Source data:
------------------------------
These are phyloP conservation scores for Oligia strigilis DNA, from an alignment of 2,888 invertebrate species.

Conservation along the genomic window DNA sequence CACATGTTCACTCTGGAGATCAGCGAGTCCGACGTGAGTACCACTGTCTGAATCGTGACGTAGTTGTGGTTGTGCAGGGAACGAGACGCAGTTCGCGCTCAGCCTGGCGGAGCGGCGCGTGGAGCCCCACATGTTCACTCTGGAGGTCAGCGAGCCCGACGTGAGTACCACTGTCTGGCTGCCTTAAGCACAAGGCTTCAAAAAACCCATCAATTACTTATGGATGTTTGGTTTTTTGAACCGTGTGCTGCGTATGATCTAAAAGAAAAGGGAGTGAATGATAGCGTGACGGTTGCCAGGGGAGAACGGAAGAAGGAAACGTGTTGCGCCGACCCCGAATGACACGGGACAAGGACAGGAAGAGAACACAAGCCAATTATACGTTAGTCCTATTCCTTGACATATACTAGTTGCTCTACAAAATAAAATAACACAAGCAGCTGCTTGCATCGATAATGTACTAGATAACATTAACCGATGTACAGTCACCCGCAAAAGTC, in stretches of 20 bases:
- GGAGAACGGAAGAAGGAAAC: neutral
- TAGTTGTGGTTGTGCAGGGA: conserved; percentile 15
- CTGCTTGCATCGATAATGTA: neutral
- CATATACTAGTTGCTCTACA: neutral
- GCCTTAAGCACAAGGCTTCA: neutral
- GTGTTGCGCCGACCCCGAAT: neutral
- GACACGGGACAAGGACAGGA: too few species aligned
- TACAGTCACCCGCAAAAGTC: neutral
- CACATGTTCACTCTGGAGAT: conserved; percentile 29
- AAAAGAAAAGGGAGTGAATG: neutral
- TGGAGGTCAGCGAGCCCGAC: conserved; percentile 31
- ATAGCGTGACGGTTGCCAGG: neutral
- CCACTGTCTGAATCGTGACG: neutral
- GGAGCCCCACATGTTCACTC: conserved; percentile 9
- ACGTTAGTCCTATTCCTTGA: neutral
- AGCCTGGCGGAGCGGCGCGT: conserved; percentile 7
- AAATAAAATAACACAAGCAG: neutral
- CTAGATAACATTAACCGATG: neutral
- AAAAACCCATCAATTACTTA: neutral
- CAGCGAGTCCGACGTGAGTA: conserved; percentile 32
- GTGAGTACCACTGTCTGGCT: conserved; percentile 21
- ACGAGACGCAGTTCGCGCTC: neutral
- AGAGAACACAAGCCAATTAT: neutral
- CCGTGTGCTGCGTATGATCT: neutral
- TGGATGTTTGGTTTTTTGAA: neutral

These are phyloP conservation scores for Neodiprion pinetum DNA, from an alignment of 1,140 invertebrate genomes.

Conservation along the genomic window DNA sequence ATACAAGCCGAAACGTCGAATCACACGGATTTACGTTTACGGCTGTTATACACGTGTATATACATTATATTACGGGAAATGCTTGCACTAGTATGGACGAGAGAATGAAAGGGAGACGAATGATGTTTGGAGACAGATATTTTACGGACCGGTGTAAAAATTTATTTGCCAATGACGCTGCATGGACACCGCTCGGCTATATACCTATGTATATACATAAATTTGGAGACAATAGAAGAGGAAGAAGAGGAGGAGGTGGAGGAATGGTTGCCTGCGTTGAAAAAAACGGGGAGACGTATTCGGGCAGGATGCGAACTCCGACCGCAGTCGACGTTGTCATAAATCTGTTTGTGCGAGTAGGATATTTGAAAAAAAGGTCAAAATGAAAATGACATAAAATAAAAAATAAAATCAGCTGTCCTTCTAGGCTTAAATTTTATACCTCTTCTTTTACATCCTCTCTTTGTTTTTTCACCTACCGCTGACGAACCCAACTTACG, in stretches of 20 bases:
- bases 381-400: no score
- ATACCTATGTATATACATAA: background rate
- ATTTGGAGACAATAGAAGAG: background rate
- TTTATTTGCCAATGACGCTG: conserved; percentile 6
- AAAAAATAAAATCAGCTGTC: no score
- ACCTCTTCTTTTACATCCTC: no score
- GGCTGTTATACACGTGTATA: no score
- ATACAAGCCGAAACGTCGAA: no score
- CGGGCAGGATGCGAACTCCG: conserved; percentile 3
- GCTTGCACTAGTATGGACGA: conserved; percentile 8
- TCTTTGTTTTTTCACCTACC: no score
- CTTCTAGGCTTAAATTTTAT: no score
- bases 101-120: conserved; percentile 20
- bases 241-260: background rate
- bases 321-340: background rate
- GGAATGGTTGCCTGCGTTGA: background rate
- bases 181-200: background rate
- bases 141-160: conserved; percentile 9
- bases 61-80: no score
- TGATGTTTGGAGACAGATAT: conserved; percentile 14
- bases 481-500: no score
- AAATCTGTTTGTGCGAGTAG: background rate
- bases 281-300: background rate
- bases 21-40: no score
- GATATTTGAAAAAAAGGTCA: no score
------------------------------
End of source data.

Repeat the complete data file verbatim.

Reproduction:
These are phyloP conservation scores for Oligia strigilis DNA, from an alignment of 2,888 invertebrate species.

Conservation along the genomic window DNA sequence CACATGTTCACTCTGGAGATCAGCGAGTCCGACGTGAGTACCACTGTCTGAATCGTGACGTAGTTGTGGTTGTGCAGGGAACGAGACGCAGTTCGCGCTCAGCCTGGCGGAGCGGCGCGTGGAGCCCCACATGTTCACTCTGGAGGTCAGCGAGCCCGACGTGAGTACCACTGTCTGGCTGCCTTAAGCACAAGGCTTCAAAAAACCCATCAATTACTTATGGATGTTTGGTTTTTTGAACCGTGTGCTGCGTATGATCTAAAAGAAAAGGGAGTGAATGATAGCGTGACGGTTGCCAGGGGAGAACGGAAGAAGGAAACGTGTTGCGCCGACCCCGAATGACACGGGACAAGGACAGGAAGAGAACACAAGCCAATTATACGTTAGTCCTATTCCTTGACATATACTAGTTGCTCTACAAAATAAAATAACACAAGCAGCTGCTTGCATCGATAATGTACTAGATAACATTAACCGATGTACAGTCACCCGCAAAAGTC, in stretches of 20 bases:
- GGAGAACGGAAGAAGGAAAC: neutral
- TAGTTGTGGTTGTGCAGGGA: conserved; percentile 15
- CTGCTTGCATCGATAATGTA: neutral
- CATATACTAGTTGCTCTACA: neutral
- GCCTTAAGCACAAGGCTTCA: neutral
- GTGTTGCGCCGACCCCGAAT: neutral
- GACACGGGACAAGGACAGGA: too few species aligned
- TACAGTCACCCGCAAAAGTC: neutral
- CACATGTTCACTCTGGAGAT: conserved; percentile 29
- AAAAGAAAAGGGAGTGAATG: neutral
- TGGAGGTCAGCGAGCCCGAC: conserved; percentile 31
- ATAGCGTGACGGTTGCCAGG: neutral
- CCACTGTCTGAATCGTGACG: neutral
- GGAGCCCCACATGTTCACTC: conserved; percentile 9
- ACGTTAGTCCTATTCCTTGA: neutral
- AGCCTGGCGGAGCGGCGCGT: conserved; percentile 7
- AAATAAAATAACACAAGCAG: neutral
- CTAGATAACATTAACCGATG: neutral
- AAAAACCCATCAATTACTTA: neutral
- CAGCGAGTCCGACGTGAGTA: conserved; percentile 32
- GTGAGTACCACTGTCTGGCT: conserved; percentile 21
- ACGAGACGCAGTTCGCGCTC: neutral
- AGAGAACACAAGCCAATTAT: neutral
- CCGTGTGCTGCGTATGATCT: neutral
- TGGATGTTTGGTTTTTTGAA: neutral

These are phyloP conservation scores for Neodiprion pinetum DNA, from an alignment of 1,140 invertebrate genomes.

Conservation along the genomic window DNA sequence ATACAAGCCGAAACGTCGAATCACACGGATTTACGTTTACGGCTGTTATACACGTGTATATACATTATATTACGGGAAATGCTTGCACTAGTATGGACGAGAGAATGAAAGGGAGACGAATGATGTTTGGAGACAGATATTTTACGGACCGGTGTAAAAATTTATTTGCCAATGACGCTGCATGGACACCGCTCGGCTATATACCTATGTATATACATAAATTTGGAGACAATAGAAGAGGAAGAAGAGGAGGAGGTGGAGGAATGGTTGCCTGCGTTGAAAAAAACGGGGAGACGTATTCGGGCAGGATGCGAACTCCGACCGCAGTCGACGTTGTCATAAATCTGTTTGTGCGAGTAGGATATTTGAAAAAAAGGTCAAAATGAAAATGACATAAAATAAAAAATAAAATCAGCTGTCCTTCTAGGCTTAAATTTTATACCTCTTCTTTTACATCCTCTCTTTGTTTTTTCACCTACCGCTGACGAACCCAACTTACG, in stretches of 20 bases:
- bases 381-400: no score
- ATACCTATGTATATACATAA: background rate
- ATTTGGAGACAATAGAAGAG: background rate
- TTTATTTGCCAATGACGCTG: conserved; percentile 6
- AAAAAATAAAATCAGCTGTC: no score
- ACCTCTTCTTTTACATCCTC: no score
- GGCTGTTATACACGTGTATA: no score
- ATACAAGCCGAAACGTCGAA: no score
- CGGGCAGGATGCGAACTCCG: conserved; percentile 3
- GCTTGCACTAGTATGGACGA: conserved; percentile 8
- TCTTTGTTTTTTCACCTACC: no score
- CTTCTAGGCTTAAATTTTAT: no score
- bases 101-120: conserved; percentile 20
- bases 241-260: background rate
- bases 321-340: background rate
- GGAATGGTTGCCTGCGTTGA: background rate
- bases 181-200: background rate
- bases 141-160: conserved; percentile 9
- bases 61-80: no score
- TGATGTTTGGAGACAGATAT: conserved; percentile 14
- bases 481-500: no score
- AAATCTGTTTGTGCGAGTAG: background rate
- bases 281-300: background rate
- bases 21-40: no score
- GATATTTGAAAAAAAGGTCA: no score